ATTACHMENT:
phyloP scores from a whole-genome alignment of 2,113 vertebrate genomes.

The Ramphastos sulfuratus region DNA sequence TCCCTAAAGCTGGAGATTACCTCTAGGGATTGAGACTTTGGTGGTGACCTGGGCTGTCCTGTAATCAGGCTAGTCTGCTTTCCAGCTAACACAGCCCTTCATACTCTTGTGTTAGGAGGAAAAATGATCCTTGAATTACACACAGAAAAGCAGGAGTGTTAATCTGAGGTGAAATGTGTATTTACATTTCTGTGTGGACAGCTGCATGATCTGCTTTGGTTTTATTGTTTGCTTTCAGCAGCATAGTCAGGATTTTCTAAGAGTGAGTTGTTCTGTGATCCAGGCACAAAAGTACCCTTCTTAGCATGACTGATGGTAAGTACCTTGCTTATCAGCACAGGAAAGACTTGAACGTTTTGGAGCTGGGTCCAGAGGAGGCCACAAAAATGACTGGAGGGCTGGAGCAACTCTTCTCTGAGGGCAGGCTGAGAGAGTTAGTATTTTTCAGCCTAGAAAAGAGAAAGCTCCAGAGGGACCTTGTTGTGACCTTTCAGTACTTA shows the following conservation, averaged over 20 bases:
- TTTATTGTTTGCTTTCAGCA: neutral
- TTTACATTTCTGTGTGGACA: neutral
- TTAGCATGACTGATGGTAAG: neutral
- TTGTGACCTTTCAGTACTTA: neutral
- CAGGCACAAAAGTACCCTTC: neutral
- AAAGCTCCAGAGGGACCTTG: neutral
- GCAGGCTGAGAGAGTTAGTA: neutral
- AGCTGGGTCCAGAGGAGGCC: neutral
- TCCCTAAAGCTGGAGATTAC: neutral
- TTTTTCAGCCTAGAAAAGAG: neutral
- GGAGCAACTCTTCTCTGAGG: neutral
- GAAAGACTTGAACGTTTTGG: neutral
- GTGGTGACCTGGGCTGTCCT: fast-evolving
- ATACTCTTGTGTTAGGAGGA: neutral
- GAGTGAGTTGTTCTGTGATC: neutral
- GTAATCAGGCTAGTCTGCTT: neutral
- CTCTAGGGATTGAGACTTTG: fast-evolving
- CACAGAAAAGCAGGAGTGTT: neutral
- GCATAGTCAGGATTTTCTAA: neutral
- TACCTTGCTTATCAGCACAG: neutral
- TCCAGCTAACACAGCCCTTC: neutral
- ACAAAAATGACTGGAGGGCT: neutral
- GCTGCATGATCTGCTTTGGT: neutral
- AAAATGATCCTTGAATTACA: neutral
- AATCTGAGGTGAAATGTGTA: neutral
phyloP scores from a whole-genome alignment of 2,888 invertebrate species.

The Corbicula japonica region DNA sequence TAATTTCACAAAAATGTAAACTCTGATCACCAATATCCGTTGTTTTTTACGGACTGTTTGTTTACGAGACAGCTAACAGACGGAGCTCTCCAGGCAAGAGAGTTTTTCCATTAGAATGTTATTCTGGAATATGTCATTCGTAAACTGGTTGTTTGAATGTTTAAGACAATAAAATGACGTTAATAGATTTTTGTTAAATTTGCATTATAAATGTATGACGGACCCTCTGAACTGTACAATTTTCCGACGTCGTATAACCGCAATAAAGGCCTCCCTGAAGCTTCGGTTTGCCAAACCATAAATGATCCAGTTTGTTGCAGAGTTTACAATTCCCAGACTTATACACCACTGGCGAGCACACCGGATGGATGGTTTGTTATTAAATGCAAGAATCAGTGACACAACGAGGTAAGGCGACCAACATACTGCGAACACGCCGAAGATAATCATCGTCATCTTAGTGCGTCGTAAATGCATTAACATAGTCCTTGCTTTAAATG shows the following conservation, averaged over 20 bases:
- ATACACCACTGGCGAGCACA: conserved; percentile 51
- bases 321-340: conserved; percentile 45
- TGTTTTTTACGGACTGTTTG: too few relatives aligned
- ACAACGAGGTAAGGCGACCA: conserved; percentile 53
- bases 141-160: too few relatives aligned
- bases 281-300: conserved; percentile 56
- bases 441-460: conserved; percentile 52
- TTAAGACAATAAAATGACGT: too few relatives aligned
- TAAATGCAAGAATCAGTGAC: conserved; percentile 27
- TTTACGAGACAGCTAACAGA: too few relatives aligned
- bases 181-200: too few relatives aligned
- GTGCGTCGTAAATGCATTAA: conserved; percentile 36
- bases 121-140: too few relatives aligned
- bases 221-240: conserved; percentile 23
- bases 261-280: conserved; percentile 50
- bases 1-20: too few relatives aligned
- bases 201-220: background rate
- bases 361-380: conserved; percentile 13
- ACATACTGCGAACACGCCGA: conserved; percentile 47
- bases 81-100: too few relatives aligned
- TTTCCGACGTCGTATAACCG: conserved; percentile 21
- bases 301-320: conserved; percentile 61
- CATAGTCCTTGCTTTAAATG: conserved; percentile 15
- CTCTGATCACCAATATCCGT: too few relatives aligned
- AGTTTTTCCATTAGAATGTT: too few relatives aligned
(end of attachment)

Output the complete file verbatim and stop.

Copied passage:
phyloP scores from a whole-genome alignment of 2,113 vertebrate genomes.

The Ramphastos sulfuratus region DNA sequence TCCCTAAAGCTGGAGATTACCTCTAGGGATTGAGACTTTGGTGGTGACCTGGGCTGTCCTGTAATCAGGCTAGTCTGCTTTCCAGCTAACACAGCCCTTCATACTCTTGTGTTAGGAGGAAAAATGATCCTTGAATTACACACAGAAAAGCAGGAGTGTTAATCTGAGGTGAAATGTGTATTTACATTTCTGTGTGGACAGCTGCATGATCTGCTTTGGTTTTATTGTTTGCTTTCAGCAGCATAGTCAGGATTTTCTAAGAGTGAGTTGTTCTGTGATCCAGGCACAAAAGTACCCTTCTTAGCATGACTGATGGTAAGTACCTTGCTTATCAGCACAGGAAAGACTTGAACGTTTTGGAGCTGGGTCCAGAGGAGGCCACAAAAATGACTGGAGGGCTGGAGCAACTCTTCTCTGAGGGCAGGCTGAGAGAGTTAGTATTTTTCAGCCTAGAAAAGAGAAAGCTCCAGAGGGACCTTGTTGTGACCTTTCAGTACTTA shows the following conservation, averaged over 20 bases:
- TTTATTGTTTGCTTTCAGCA: neutral
- TTTACATTTCTGTGTGGACA: neutral
- TTAGCATGACTGATGGTAAG: neutral
- TTGTGACCTTTCAGTACTTA: neutral
- CAGGCACAAAAGTACCCTTC: neutral
- AAAGCTCCAGAGGGACCTTG: neutral
- GCAGGCTGAGAGAGTTAGTA: neutral
- AGCTGGGTCCAGAGGAGGCC: neutral
- TCCCTAAAGCTGGAGATTAC: neutral
- TTTTTCAGCCTAGAAAAGAG: neutral
- GGAGCAACTCTTCTCTGAGG: neutral
- GAAAGACTTGAACGTTTTGG: neutral
- GTGGTGACCTGGGCTGTCCT: fast-evolving
- ATACTCTTGTGTTAGGAGGA: neutral
- GAGTGAGTTGTTCTGTGATC: neutral
- GTAATCAGGCTAGTCTGCTT: neutral
- CTCTAGGGATTGAGACTTTG: fast-evolving
- CACAGAAAAGCAGGAGTGTT: neutral
- GCATAGTCAGGATTTTCTAA: neutral
- TACCTTGCTTATCAGCACAG: neutral
- TCCAGCTAACACAGCCCTTC: neutral
- ACAAAAATGACTGGAGGGCT: neutral
- GCTGCATGATCTGCTTTGGT: neutral
- AAAATGATCCTTGAATTACA: neutral
- AATCTGAGGTGAAATGTGTA: neutral
phyloP scores from a whole-genome alignment of 2,888 invertebrate species.

The Corbicula japonica region DNA sequence TAATTTCACAAAAATGTAAACTCTGATCACCAATATCCGTTGTTTTTTACGGACTGTTTGTTTACGAGACAGCTAACAGACGGAGCTCTCCAGGCAAGAGAGTTTTTCCATTAGAATGTTATTCTGGAATATGTCATTCGTAAACTGGTTGTTTGAATGTTTAAGACAATAAAATGACGTTAATAGATTTTTGTTAAATTTGCATTATAAATGTATGACGGACCCTCTGAACTGTACAATTTTCCGACGTCGTATAACCGCAATAAAGGCCTCCCTGAAGCTTCGGTTTGCCAAACCATAAATGATCCAGTTTGTTGCAGAGTTTACAATTCCCAGACTTATACACCACTGGCGAGCACACCGGATGGATGGTTTGTTATTAAATGCAAGAATCAGTGACACAACGAGGTAAGGCGACCAACATACTGCGAACACGCCGAAGATAATCATCGTCATCTTAGTGCGTCGTAAATGCATTAACATAGTCCTTGCTTTAAATG shows the following conservation, averaged over 20 bases:
- ATACACCACTGGCGAGCACA: conserved; percentile 51
- bases 321-340: conserved; percentile 45
- TGTTTTTTACGGACTGTTTG: too few relatives aligned
- ACAACGAGGTAAGGCGACCA: conserved; percentile 53
- bases 141-160: too few relatives aligned
- bases 281-300: conserved; percentile 56
- bases 441-460: conserved; percentile 52
- TTAAGACAATAAAATGACGT: too few relatives aligned
- TAAATGCAAGAATCAGTGAC: conserved; percentile 27
- TTTACGAGACAGCTAACAGA: too few relatives aligned
- bases 181-200: too few relatives aligned
- GTGCGTCGTAAATGCATTAA: conserved; percentile 36
- bases 121-140: too few relatives aligned
- bases 221-240: conserved; percentile 23
- bases 261-280: conserved; percentile 50
- bases 1-20: too few relatives aligned
- bases 201-220: background rate
- bases 361-380: conserved; percentile 13
- ACATACTGCGAACACGCCGA: conserved; percentile 47
- bases 81-100: too few relatives aligned
- TTTCCGACGTCGTATAACCG: conserved; percentile 21
- bases 301-320: conserved; percentile 61
- CATAGTCCTTGCTTTAAATG: conserved; percentile 15
- CTCTGATCACCAATATCCGT: too few relatives aligned
- AGTTTTTCCATTAGAATGTT: too few relatives aligned